The EU's climate change agenda costs us dear in energy prices

Politicians have assumed that most people in the EU agree with global warming theory. They have assumed that people will therefore buy into the “solution”, burning less fossil fuel, and paying extra for this

by John Redwood MP on 13 November 2013 12:58

Europe has a problem. Dear energy makes European industry much less competitive, at a time when Asia is challenging and the USA has opted for cheap gas. Dear energy squeezes the budgets of individuals and families, at exactly the point where wage growth is also being cut by the rigours of the Euro and the pressures of global competition.

Politicians have assumed that most people in the EU agree with global warming theory. They have assumed that people will therefore buy into the “solution”, burning less fossil fuel.

The politicians who believe that this crusade is the most important task modern humanity faces, have been altogether quieter about explaining that their policy means dear energy, which in turn means lower living standards.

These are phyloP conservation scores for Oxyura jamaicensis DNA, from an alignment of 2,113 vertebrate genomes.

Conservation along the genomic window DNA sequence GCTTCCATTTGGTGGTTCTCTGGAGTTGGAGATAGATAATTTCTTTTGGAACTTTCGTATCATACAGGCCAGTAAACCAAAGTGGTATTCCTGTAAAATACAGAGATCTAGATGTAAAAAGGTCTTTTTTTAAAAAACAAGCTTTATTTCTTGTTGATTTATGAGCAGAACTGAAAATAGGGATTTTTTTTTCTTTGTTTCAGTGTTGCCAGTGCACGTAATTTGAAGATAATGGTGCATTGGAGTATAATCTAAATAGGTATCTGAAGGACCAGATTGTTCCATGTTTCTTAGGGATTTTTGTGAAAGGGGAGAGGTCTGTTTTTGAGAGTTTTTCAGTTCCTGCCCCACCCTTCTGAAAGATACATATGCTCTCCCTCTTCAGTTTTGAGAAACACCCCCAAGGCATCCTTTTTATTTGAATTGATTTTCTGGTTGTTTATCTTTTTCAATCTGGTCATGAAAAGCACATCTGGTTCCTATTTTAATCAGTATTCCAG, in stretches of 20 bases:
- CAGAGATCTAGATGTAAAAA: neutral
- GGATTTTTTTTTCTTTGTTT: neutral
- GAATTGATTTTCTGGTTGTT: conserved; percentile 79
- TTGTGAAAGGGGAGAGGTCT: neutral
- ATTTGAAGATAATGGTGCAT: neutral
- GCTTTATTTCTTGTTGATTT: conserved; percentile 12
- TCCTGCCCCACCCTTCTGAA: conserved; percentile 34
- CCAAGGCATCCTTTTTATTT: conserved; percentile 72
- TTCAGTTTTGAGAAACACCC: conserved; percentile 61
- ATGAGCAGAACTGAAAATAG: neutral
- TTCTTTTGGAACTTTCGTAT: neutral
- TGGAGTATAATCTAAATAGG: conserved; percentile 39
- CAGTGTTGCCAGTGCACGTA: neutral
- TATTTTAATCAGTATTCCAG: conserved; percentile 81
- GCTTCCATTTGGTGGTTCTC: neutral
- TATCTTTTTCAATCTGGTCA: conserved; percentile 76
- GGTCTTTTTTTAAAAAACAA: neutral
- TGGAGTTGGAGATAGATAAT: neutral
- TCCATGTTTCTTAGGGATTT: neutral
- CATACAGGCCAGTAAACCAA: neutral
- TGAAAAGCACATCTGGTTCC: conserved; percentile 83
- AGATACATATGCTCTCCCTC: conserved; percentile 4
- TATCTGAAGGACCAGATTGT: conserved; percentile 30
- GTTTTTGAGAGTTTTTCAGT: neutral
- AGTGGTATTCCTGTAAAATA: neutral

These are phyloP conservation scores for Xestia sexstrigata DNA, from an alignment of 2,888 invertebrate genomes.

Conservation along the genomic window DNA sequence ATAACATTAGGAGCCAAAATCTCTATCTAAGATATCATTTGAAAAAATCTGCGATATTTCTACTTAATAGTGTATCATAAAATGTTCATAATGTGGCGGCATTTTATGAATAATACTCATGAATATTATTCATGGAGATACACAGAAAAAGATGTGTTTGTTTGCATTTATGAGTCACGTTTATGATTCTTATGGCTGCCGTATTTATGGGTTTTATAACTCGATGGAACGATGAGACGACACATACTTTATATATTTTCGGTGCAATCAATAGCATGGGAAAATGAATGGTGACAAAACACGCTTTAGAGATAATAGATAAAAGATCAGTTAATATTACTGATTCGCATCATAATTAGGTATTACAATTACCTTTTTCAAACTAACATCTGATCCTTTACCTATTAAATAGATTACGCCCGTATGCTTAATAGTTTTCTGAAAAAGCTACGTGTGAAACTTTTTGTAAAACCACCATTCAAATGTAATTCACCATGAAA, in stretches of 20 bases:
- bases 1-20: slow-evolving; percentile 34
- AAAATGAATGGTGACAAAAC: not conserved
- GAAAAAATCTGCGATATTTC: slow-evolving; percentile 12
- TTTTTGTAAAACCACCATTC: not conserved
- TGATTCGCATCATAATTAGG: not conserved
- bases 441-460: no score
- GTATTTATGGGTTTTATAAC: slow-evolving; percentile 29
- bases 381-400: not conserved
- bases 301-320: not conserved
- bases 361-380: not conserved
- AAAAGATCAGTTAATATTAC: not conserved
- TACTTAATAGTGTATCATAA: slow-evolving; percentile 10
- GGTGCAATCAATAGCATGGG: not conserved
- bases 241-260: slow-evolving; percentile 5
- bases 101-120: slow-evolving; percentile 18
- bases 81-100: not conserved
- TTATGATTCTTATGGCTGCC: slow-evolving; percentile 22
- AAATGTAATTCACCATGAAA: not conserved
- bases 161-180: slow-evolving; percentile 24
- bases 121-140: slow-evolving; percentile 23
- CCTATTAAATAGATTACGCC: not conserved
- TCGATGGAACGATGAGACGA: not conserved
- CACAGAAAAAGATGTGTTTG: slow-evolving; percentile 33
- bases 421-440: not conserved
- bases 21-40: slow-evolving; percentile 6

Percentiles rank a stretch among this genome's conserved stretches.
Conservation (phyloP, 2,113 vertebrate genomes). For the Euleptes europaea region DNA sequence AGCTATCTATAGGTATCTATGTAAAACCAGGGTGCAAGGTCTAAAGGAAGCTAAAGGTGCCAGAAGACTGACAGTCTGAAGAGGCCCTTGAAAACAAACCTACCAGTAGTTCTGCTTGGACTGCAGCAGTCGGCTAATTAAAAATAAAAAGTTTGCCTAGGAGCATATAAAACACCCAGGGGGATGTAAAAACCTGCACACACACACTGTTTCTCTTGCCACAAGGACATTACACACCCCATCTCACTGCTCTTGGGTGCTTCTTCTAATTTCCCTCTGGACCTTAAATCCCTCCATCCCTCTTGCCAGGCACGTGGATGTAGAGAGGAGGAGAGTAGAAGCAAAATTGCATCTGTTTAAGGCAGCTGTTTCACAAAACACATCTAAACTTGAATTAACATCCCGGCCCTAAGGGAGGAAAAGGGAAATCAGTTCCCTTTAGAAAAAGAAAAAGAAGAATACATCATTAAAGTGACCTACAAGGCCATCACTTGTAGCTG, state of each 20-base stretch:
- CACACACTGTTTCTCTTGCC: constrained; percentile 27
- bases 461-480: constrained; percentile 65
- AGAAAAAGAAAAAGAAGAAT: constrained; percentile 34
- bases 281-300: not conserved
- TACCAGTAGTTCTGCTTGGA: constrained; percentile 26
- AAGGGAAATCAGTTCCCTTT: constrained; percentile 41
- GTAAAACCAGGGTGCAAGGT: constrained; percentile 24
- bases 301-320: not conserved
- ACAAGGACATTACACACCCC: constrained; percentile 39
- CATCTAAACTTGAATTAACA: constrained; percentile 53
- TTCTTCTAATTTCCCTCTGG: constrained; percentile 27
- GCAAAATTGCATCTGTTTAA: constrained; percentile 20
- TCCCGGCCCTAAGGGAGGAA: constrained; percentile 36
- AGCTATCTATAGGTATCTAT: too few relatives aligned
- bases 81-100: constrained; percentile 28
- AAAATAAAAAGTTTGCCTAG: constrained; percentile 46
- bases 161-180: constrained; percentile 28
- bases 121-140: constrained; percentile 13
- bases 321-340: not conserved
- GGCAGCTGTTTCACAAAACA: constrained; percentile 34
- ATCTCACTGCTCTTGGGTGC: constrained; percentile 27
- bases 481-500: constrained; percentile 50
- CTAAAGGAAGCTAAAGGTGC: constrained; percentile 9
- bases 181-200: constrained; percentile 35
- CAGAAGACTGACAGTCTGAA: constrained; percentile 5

Now the EU is seeing the consequences of its dearer energy policies; the political mood is turning against this approach. Far from people congratulating their politicians for the courage they have shown in pushing European energy prices up to new highs to get people to use less energy, there is now a poltical backlash.

Dear energy means fewer jobs. Dearer energy means more inflation. Dearer energy means people are worse off. That is not what most voters had in mind.

The UK has got there first in wanting cheaper energy. The problem is the main forces leading to dear energy are in EU law. By EU law we have to generate more and more power from very expensive windfarms. By EU law we have to close our cheaper fossil fuel burning power stations.

The battle of energy will have to become a battle within the EU. For Eurosceptics, it is one of the best reasons alongside the need to control our own borders and have our own system of justice, to require a big change to our relationship.

This piece originally appeared on johnredwoodsdiary.com

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